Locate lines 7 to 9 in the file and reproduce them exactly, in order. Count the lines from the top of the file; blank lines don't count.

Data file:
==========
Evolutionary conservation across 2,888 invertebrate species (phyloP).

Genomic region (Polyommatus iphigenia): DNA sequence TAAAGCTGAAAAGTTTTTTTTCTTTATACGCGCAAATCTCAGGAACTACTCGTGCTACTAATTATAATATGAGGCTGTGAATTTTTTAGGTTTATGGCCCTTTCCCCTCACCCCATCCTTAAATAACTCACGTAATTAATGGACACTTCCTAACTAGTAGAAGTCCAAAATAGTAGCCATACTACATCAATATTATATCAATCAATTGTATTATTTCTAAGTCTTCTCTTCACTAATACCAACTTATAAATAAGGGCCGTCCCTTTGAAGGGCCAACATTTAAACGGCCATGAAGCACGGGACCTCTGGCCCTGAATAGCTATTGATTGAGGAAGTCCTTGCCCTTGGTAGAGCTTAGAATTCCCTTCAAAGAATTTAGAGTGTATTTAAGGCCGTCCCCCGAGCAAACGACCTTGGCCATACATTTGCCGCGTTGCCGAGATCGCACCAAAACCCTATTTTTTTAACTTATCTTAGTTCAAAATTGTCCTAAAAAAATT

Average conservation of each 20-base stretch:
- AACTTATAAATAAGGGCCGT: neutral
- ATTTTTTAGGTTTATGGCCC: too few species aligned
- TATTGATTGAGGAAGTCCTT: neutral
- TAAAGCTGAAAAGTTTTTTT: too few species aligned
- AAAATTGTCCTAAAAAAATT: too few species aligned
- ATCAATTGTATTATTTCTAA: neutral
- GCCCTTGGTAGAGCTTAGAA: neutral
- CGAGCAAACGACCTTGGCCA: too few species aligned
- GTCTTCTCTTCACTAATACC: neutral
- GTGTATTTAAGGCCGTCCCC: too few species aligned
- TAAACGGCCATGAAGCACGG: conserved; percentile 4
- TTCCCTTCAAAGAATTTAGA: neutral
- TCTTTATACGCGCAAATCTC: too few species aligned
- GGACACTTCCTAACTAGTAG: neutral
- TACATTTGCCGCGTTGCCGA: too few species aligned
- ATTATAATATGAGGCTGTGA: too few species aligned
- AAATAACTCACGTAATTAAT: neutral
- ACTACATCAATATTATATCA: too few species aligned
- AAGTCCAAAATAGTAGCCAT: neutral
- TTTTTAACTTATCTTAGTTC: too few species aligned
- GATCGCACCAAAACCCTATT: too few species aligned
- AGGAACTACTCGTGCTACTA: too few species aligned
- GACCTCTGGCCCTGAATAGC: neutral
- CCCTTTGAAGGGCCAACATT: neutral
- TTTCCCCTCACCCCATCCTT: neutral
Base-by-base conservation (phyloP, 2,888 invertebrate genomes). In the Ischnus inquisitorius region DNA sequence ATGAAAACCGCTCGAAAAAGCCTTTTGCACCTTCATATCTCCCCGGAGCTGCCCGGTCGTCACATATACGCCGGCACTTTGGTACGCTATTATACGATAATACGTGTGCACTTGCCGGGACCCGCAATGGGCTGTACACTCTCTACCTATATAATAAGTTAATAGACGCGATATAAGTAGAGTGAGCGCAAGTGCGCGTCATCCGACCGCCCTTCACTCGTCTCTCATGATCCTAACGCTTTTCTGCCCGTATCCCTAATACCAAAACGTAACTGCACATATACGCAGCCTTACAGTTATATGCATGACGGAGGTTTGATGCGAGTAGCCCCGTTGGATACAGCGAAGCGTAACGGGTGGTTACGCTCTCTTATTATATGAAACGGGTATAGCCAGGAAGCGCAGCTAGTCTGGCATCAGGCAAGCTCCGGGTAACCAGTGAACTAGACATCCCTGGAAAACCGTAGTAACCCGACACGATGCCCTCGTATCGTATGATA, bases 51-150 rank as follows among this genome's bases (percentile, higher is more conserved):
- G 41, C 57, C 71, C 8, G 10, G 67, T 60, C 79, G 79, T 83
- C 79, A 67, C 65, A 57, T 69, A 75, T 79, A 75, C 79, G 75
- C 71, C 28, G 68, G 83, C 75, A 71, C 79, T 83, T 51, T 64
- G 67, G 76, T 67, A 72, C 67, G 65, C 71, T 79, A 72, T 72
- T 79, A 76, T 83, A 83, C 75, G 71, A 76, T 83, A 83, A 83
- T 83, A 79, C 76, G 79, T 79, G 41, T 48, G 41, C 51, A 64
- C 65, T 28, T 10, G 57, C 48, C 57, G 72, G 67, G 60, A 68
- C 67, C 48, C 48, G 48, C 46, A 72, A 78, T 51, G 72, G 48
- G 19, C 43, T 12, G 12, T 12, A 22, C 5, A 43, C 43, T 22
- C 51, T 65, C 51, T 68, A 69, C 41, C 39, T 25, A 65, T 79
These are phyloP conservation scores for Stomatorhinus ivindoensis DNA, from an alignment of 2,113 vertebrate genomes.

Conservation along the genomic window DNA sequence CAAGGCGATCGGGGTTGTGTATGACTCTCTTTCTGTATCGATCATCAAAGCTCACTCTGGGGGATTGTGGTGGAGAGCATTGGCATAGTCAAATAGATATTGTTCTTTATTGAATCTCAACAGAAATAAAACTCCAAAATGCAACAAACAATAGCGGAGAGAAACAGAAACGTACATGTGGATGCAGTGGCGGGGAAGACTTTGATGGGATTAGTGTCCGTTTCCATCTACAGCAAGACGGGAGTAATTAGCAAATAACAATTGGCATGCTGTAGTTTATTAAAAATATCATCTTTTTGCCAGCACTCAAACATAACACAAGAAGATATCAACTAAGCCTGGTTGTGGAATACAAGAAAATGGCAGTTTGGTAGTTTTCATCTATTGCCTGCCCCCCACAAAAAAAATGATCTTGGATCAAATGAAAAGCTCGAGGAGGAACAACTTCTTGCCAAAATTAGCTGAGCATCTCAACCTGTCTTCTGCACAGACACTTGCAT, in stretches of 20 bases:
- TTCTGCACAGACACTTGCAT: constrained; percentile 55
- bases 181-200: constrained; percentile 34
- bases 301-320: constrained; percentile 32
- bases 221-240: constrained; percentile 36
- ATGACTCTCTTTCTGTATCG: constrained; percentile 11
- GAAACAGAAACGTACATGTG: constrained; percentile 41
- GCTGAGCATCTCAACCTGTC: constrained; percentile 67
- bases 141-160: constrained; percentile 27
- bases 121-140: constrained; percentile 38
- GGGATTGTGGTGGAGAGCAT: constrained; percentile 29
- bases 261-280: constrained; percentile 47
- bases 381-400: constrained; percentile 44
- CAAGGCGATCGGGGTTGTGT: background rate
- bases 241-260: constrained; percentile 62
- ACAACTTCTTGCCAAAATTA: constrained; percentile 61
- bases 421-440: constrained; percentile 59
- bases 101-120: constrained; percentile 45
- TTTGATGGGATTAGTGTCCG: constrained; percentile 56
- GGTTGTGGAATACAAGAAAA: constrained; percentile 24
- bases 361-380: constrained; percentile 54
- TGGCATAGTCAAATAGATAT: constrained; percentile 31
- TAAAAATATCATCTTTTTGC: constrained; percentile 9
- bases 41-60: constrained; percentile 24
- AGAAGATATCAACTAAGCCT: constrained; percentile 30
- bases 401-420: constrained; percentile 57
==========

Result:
- TAAAGCTGAAAAGTTTTTTT: too few species aligned
- AAAATTGTCCTAAAAAAATT: too few species aligned
- ATCAATTGTATTATTTCTAA: neutral